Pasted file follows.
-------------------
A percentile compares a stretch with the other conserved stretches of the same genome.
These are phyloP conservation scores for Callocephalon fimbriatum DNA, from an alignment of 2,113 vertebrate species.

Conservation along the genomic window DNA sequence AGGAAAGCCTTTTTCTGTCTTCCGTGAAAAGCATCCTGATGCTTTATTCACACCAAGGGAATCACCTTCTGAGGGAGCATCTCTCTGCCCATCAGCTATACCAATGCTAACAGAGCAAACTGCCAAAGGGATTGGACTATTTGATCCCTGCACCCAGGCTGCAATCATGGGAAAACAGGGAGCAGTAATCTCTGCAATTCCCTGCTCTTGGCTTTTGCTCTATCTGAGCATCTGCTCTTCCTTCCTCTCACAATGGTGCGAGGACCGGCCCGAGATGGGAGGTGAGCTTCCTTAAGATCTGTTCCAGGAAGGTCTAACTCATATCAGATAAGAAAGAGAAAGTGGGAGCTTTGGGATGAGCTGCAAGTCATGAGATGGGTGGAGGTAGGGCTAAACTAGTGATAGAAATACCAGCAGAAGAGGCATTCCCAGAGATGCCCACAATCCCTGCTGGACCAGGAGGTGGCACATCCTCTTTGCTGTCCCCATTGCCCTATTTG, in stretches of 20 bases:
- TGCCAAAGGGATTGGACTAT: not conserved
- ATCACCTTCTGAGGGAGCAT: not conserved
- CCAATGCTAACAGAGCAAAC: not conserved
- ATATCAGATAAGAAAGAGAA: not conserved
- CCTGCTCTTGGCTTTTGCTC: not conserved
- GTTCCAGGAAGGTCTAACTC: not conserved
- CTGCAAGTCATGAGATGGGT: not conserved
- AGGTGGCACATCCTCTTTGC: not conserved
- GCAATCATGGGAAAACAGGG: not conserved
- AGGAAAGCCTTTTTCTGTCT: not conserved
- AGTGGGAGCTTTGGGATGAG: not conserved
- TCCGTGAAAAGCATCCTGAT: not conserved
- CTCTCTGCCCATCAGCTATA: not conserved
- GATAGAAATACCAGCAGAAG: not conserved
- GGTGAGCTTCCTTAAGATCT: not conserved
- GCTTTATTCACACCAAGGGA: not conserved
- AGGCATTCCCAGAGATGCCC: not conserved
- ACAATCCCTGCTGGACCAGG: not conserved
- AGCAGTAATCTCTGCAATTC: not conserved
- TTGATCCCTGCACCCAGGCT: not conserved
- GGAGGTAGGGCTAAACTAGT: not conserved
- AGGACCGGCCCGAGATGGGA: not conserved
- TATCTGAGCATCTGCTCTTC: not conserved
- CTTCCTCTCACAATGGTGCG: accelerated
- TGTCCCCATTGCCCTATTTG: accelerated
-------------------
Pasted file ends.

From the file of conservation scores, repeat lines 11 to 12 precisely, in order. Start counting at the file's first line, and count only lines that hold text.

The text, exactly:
- AGGTGGCACATCCTCTTTGC: not conserved
- GCAATCATGGGAAAACAGGG: not conserved